Noticed Burger Cult

But unlike McD's, which has sold so many Big Macs that their Styro-boxes litter the Earth from Antarctica to Red Square and has come to epitomize all that is tainted in North American culture, In-N-Out has managed to stay both small and beautiful. Now run by Esther, 81, (president after the death of her husband and two sons), it still makes its burgers (and wraps them in paper) just the way it did in 1948. It is perhaps this special status as the anti-Wal-Mart of fast food that draws lunch-time lineups at In-N-Out, while, last year, McDonald's reported the first quarterly loss in its history.

The Globe and Mail
March 27, 2004

Noticed Burger Cult
Karen von Hahn

What could the unlikely trio of Courtney Love, Vanity Fair editor Graydon Carter and my 10-year-old son, Philip, possibly have in common? They are all dedicated fans of In-N-Out Burger — a California drive-through that is such a welcome throwback it is quickly developing cult status.

Smallish (at 181 somewhat hard-to-find locations in California, Nevada and Arizona), and family-owned since 1948, when it opened the West Coast's first drive-through hamburger stand, In-N-Out is like a trip to Pop's Choklit Shoppe in an Archie comic. Behind the sparkling white counter, under a frieze of red flamingos in surfboard-art silhouette, squeaky-clean teenagers in paper cadet caps and bright-red aprons secured with oversize kilt pins cheerily take your order, hand-cut Kennebec potatoes into French fries, flip burgs on the grill and froth real ice cream (chocolate, strawberry or vanilla, naturally) into milkshakes right in front of your eyes.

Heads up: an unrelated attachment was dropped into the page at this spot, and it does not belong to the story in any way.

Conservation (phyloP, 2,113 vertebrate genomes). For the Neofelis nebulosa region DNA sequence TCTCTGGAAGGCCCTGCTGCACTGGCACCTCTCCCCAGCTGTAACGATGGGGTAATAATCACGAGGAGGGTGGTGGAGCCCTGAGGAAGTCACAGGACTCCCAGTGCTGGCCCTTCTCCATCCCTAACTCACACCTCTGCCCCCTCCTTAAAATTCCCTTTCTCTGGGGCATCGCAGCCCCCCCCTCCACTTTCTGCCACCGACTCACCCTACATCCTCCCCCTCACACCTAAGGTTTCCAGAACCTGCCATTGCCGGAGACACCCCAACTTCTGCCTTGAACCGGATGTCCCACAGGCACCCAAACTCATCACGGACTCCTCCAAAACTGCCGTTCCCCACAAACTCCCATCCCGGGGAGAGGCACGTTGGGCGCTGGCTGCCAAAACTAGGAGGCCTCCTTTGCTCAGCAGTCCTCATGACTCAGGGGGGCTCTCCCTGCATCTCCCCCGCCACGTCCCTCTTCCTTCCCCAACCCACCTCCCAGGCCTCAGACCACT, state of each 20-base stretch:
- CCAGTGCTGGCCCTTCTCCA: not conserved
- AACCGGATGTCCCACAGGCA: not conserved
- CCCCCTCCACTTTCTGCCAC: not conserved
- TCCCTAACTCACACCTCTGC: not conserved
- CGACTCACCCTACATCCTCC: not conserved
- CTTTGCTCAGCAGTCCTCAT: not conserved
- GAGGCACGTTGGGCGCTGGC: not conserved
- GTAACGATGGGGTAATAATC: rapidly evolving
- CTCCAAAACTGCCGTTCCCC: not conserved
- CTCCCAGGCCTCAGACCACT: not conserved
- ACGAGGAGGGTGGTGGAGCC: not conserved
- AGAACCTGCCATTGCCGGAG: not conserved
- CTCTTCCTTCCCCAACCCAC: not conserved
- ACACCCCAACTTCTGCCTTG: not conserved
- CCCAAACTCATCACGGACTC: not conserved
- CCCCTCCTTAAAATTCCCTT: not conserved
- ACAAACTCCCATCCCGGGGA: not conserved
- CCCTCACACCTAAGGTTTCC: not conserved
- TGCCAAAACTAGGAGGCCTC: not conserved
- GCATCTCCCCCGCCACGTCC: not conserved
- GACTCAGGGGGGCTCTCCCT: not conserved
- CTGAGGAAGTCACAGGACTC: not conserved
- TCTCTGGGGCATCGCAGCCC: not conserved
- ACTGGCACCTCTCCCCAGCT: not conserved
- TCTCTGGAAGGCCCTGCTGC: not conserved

The whole experience is delicious and deliciously uncomplicated. There are only four items on the menu: burgers, fries, sodas and shakes. No "fajitas" sitting in plastic under a heat lamp, or mandarin chicken salads made in Atlanta and "finished" on premises — only actual grilled hamburgers the way you remember they used to taste. Every item is fresh, unprocessed, made to order and, best of all, prepared to your specifications in a raffish insider code known to In-N-Outers as the "secret menu" (see sidebar).

As the un-chain that stays regional, and serves actual food (burgers are 100 per cent pure beef ground daily by In-N-Out's butchers, fries are fried in 100 per cent vegetable oil, fresh lettuce is hand-leafed daily), In-N-Out has suddenly woken up from its fifties slumber to find itself a celebrity. With devoted fans such as Alias star Jennifer Garner, who told Joan Rivers on the red carpet that the first thing she would do after the Oscars was head straight to the In-N-Out, and bad girl Courtney Love, who insisted on a last trip to the In-N-Out drive-through en route to detox, it seems that the Hollywood set would actually prefer an In-N-Out cheeseburger to champagne and caviar. Ever a barometer of what's in and what's out, Vanity Fair's Carter opted to serve In-N-Out burgers as retro-ironic soul food at this year's post-Oscars bash at Morton's.

"They cut to the heart of the perfect hamburger," Carter told The New York Times. "And they're called In-N-Out Burger. I happen to love the name."